The Nine Lives of a Stolen Payment Card

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Writer Li B.
October 08, 2018

Li is an Analyst at Terbium Labs. When she is not lurking on the dark web and putting everything into spreadsheets, she can be found cooking and baking, monkey wrangling, or taking naps.

Banks today are all too familiar with the perils of payment card fraud, which has reached a 20-year high. In most cases of a fraudulent charge, the bank will absorb the cost or recoup it from the merchant, close out the impacted payment card, issue a new card, and call it a day. Financial institutions, having closed the compromised card, carry on under the assumption that the account is now secure and the risk is mitigated. What if that’s not the case? It turns out that the risk does not always stop — or start —with the compromised card.

Dark web marketplaces regularly advertise listings for “fullz,” a term fraudsters use to describe a full package of an individual’s personal data. These fullz, usually advertised along the lines of “Fresh Fullz” to denote that the information is new to market, usually contain payment card data (e.g. card number, PIN, CVV, expiration date), cardholder details, and other personal data (e.g. Social Security number, mother’s maiden name, or answers to security questions). The fresher the fullz, the more likely the payment card data will yield a payout, since banks usually don’t cancel cards until after fraudulent charges appear (something we’re working hard to change).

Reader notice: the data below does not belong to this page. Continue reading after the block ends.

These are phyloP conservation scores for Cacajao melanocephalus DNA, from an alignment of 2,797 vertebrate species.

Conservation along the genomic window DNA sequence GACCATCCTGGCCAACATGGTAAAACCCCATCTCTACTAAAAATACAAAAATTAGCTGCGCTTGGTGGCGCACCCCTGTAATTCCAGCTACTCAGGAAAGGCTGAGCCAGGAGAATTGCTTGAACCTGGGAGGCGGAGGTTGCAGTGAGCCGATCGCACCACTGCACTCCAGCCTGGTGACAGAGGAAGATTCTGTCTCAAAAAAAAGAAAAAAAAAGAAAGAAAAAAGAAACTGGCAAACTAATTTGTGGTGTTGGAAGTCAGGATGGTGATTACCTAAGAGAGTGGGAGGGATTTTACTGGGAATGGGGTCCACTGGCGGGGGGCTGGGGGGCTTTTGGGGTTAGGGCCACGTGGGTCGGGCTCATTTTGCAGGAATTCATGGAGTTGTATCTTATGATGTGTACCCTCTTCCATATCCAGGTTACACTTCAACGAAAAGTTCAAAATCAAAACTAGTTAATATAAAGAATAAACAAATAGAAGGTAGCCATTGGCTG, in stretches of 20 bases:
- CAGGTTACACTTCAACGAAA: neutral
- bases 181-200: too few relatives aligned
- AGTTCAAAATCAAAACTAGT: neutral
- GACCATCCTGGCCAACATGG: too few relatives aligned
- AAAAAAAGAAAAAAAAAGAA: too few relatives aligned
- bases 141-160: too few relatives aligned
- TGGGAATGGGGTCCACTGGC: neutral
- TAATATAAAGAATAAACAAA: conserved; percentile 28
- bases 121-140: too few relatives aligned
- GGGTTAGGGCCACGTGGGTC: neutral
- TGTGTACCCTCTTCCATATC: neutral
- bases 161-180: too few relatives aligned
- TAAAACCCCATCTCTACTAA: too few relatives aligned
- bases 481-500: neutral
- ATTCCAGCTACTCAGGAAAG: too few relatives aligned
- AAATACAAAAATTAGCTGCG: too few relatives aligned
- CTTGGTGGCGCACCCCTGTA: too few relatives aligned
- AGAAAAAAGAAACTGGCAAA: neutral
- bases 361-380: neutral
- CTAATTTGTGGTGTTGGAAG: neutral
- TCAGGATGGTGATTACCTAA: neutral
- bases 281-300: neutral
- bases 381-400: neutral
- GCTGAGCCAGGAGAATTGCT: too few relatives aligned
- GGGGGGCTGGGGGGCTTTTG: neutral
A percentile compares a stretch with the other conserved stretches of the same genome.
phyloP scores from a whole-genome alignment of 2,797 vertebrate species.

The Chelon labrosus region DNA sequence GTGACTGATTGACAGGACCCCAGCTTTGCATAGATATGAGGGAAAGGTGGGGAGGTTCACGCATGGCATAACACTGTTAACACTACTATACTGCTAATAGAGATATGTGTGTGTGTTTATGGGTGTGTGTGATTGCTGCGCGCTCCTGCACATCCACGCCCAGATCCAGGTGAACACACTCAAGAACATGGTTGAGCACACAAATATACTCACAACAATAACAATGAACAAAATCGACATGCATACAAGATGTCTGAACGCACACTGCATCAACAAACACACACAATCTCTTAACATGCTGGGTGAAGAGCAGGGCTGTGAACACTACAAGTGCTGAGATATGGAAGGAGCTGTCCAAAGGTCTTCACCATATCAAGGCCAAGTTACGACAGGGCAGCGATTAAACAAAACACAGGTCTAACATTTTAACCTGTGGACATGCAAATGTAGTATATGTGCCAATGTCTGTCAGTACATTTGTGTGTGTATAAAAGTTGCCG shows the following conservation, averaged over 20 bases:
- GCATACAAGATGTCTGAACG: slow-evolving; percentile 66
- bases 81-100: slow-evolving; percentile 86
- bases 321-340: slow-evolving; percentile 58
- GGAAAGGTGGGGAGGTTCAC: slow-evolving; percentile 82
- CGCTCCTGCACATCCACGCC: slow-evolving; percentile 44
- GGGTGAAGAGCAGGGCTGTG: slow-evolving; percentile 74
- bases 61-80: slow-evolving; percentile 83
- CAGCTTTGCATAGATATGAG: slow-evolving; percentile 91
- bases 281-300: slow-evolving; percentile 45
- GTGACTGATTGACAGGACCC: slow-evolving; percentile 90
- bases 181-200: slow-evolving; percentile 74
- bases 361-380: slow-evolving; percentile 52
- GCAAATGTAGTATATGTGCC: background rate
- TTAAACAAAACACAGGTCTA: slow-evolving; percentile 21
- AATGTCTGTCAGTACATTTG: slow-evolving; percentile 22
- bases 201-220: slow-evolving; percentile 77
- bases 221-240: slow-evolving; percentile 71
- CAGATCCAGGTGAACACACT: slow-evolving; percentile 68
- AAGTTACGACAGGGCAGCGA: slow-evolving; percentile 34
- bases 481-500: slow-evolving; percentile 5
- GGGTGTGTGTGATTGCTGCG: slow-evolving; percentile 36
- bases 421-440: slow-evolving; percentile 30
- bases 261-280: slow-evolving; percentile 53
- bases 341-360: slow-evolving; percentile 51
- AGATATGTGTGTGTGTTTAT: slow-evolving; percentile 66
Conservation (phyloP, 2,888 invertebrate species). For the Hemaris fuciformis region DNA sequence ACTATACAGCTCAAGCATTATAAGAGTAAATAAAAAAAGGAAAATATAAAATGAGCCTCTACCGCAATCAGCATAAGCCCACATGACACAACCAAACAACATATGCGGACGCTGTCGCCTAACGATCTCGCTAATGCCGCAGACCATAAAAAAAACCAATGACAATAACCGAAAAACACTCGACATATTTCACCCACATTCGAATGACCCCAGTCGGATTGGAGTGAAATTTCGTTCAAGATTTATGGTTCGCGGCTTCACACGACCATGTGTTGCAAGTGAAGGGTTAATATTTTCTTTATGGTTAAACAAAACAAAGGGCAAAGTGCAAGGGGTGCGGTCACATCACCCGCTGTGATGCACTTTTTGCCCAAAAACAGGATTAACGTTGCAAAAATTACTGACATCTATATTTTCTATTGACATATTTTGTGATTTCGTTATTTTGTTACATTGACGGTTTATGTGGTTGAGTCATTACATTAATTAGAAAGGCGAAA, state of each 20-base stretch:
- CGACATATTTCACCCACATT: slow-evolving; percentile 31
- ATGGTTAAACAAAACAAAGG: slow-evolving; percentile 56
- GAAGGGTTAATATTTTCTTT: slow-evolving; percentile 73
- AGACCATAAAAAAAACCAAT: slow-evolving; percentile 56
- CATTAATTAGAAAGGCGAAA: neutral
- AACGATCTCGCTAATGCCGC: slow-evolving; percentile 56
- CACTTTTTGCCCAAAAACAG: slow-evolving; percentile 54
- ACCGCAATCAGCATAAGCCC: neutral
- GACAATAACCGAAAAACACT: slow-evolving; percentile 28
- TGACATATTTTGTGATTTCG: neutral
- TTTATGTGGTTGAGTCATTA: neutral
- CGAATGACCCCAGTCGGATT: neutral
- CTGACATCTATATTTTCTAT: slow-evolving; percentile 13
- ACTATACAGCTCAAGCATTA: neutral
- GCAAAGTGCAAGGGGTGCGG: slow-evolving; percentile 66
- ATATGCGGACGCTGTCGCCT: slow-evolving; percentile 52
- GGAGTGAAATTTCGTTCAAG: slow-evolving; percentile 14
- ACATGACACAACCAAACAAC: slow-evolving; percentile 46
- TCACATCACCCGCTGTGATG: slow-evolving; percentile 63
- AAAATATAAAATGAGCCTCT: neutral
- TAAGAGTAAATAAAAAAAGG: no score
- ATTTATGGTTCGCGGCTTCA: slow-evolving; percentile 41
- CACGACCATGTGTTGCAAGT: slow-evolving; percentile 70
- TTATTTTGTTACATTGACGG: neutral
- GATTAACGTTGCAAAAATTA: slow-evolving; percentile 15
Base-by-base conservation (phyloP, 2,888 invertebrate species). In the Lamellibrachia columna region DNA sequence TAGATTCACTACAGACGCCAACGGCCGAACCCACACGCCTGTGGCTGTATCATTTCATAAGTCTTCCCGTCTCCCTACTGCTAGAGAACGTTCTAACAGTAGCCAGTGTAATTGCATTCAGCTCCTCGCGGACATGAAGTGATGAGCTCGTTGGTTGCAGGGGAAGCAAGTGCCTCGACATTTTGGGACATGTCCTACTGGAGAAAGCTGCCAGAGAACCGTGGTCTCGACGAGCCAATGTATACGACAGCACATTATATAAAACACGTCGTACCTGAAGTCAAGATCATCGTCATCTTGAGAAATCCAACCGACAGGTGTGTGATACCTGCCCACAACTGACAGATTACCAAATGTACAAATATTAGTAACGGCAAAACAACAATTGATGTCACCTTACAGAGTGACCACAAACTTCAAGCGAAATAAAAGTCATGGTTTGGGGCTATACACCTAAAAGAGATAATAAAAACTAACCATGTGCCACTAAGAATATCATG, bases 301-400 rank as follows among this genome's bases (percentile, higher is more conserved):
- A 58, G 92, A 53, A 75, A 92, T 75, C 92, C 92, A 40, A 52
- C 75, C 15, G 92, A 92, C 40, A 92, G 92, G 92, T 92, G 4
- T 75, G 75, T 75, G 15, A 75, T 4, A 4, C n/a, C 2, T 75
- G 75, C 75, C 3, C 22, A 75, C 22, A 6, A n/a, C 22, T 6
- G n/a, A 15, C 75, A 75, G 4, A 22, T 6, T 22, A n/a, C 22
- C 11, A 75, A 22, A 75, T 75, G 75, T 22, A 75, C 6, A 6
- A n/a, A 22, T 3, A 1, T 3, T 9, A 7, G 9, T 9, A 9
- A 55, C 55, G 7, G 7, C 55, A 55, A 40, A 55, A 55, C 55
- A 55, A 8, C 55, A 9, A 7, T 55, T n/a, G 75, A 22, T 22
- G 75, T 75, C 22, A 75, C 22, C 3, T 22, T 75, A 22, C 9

Terbium Labs recently identified listings on four major dark web markets for so-called “Dead Fullz”. Dead fullz contain the same information as a regular fullz, with one key difference: the payment card accounts are already “dead,” or closed. (Note that “dead” does not refer to a deceased person, just the dead card.) These listings are inexpensive, going for as little as $1 per fullz, since the accounts are already closed; fraudsters cannot quickly cash out on payment cards as they could with traditional fresh fullz. The dead fullz listings include a wide range of data, perhaps to compensate for the inactive card, and at least one listing claims to include credentials for payment accounts.

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Fraud is not necessarily over once a compromised card is closed or “dead”. For example, with the other information from a fullz, a fraudster could attempt to steal the victim’s identity or use components of a dead fullz to create a synthetic identity. Similar to infant fullz, dead fullz contain a plethora of personal information that could be useful to a fraudster in creating a synthetic identity. Synthetic identities contain combinations of legitimate personal information from both real identities and fabricated data, and can be used to commit a wide range of fraud. Additionally, since people have a tendency to reuse PINs and passwords across accounts and answer similar security questions — all of which are data types included in typical fullz — fraudsters can exploit this information to access other accounts.

Data is sold and resold on the dark web. Fraudsters can exploit the same identities for years. In a world of unavoidable exposure and ongoing compromise, organizations must monitoring sensitive information constantly, regardless of when they anticipate breaches or data compromise might occur. For financial institutions, simply cancelling and re-issuing a new card will only prevent fraudulent charges on that specific payment card. A canceled card does nothing to stop future fraudulent activity stemming from other compromised cardholder information. To tackle the problem of systemic fraudulent activity, we must take a more holistic and proactive view of the fraud ecosystem. Just because a card is dead doesn’t mean the risk of fraud is gone.

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